I was the traveller and sojourner that day, and it was through this doorway that the myths and stories of childhood came to life, and to live in a young man’s heart. It was magical, mysterious, and one of many stops along the South-West Peninsular Coast Path in Southwestern England.
For many weeks the promise of Arthur, Merlin, and all the mysteries of the Grail held mighty sway over me as I worked my way from the trails beginnings north along the rugged coast. Images and dreams graced my sleep as I bedded down night after night along the rocky coastline, and few, if any, of them were shattered by the reality of finally stepping onto the rocky crag called Tintagel Castle.
It was during one of the many LongWalks undertaken in my youth. I was not only discovering the history, myths, legends, and the people of the places being sauntered through on these journeys, but I was likewise discovering a great deal about myself.
The cultivation of a sense of place always goes hand in hand with cultivating a sense of self; a marvelous resonance between reciprocating landscapes! It was a true initiation, a rite-of-passage through the doorway of my heart into the landscape of my soul. Sweeter still was when a recent alum of our school, and a very close student/friend of mine, just returned from doing a GAP year experience and I asked her what the greatest benefit of taking such a time for herself was. Her immediate and unequivocal response, confirming this realization, was that of self-confidence and that of the world itself being one’s best classroom.
It has been said that initiation is the psyche’s response to mystery, great difficulties, and opportunities, so it would appear that initiation is something very important to our inner life and being. Or it should be! Initiation from the Latin, initium: entrance or beginning, literally meaning a going in. And, given that life is truly filled with mystery, great difficulties, and opportunity, you would anticipate that our educational institutions would hold and have initiation as one of its key experiences
Should this be education’s true “service” to the greater community?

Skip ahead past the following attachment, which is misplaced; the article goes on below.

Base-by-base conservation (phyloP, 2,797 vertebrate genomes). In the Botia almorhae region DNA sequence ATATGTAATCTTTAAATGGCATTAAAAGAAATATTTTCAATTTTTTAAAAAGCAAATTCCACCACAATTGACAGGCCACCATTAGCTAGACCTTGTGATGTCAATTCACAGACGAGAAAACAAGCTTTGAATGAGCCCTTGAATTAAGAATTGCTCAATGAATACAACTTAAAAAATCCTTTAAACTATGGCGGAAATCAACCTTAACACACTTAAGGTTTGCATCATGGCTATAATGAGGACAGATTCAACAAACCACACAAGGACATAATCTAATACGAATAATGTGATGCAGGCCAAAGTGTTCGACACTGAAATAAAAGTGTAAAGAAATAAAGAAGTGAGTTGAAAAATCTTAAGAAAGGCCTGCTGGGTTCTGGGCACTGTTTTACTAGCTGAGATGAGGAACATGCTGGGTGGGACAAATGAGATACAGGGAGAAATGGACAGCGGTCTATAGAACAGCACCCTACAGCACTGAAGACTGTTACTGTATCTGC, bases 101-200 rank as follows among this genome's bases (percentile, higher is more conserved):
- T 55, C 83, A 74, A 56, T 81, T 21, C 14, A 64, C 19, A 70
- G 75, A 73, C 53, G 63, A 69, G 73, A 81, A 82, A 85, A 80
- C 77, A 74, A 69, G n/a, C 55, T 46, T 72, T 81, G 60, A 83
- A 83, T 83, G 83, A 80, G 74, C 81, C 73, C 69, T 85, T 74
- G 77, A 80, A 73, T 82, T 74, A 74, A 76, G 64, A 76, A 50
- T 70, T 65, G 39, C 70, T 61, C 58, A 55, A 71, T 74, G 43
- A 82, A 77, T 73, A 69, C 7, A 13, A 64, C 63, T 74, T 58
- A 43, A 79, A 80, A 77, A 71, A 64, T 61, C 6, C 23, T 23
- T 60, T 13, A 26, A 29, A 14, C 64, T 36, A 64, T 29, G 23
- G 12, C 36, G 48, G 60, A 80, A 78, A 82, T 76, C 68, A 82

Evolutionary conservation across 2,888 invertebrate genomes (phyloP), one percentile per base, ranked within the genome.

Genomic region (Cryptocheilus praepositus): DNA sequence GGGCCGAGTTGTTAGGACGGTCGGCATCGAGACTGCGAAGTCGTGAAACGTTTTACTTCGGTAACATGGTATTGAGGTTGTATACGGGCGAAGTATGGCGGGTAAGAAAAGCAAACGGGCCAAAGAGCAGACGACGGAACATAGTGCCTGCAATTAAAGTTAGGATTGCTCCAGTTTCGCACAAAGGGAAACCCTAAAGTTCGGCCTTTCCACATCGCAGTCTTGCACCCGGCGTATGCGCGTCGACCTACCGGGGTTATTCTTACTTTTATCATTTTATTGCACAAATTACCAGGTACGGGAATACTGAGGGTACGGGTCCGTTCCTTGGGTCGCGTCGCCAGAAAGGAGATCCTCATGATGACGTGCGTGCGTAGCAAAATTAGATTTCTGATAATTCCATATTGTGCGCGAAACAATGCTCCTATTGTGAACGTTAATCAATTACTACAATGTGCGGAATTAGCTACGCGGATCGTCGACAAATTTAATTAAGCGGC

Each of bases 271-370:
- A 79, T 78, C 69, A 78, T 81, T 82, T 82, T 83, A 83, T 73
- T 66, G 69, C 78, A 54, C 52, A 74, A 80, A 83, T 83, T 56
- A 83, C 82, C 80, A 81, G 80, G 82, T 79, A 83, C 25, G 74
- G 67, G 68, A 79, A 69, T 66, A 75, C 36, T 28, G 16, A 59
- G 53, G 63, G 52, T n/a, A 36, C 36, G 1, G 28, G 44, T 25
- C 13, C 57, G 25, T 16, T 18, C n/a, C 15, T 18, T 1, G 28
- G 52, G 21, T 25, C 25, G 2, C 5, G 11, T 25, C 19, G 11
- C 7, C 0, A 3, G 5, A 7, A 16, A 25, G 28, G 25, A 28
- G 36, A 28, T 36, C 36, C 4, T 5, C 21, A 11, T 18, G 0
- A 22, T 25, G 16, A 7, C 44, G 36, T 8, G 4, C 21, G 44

A speech given a few years back to the graduating class at the University of Pennsylvania by Nipun Mehta really sums it up most beautifully with the acronym W-A-L-K. In his speech (Paths Are Made By Walking) he advises the graduates with the following:
“Right now each one of you is sitting on the runway of life primed for takeoff. You are some of the world’s most gifted, elite, and driven college graduates – and you are undeniably ready to fly. So what I’m about to say next may sound a bit crazy. I want to urge you, not to fly, but to – walk.
Four years ago, you walked into this marvelous laboratory of higher learning. Today, heads held high, you walk to receive your diplomas. Tomorrow, you will walk into a world of infinite possibilities.
But walking, in our high-speed world, has unfortunately fallen out of favor. The word “pedestrian” itself is used to describe something ordinary and commonplace. Yet, walking with intention has deep roots. Australia’s aboriginal youth go on walkabouts as a rite of passage; Native American tribes conduct vision quests in the wilderness; in Europe, for centuries, people have walked the Camino de Santiago, which spans the breadth of Spain. Such pilgrims place one foot firmly in front of the other, to fall in step with the rhythms of the universe and the cadence of their own hearts.”
W stands for witness, A stands for accept, L stands for love, and K stand for know thyself.
We have to learn how to be aware and in tune to what we are passing through, and to be attentive in the moment while learning, to accept that which presents itself to us. We also need to return to our natural state, which is to love, and to truly come to know who we really are. Walking slows one down to a point where one sees much more of the world, which enables us to digest and accept it more readily. The ability to observe nature creates a reciprocal perception of the doorway into our own heart, and into the territory of our souls. Learning how to take a real Walk in the way that Mehta suggests, and in how Thoreau likewise suggests in his classic essay called Walking, may just be one of the most important skills acquired during our formative years! Follow the link above to read the whole speech as it’s well worth the time.
LongWalking is a most valuable rite-of-passage for youth, and a most appropriate one for our times as we are truly traveling at the high-speed of thoughtlessness. To be well adjusted to a profoundly sick society that is rootless, powerless, ruthless, and futureless is not a legacy befitting the many youthful hearts yearning to discover the lost territory of the soul. The ability to witness, accept, love, and know thy self should be standards of educational endeavor, and should have a greater focus and weight than GPA’s and SAT scores. While these may assist in getting a job, they will hardly factor into obtaining a life worth living richly, and lovingly!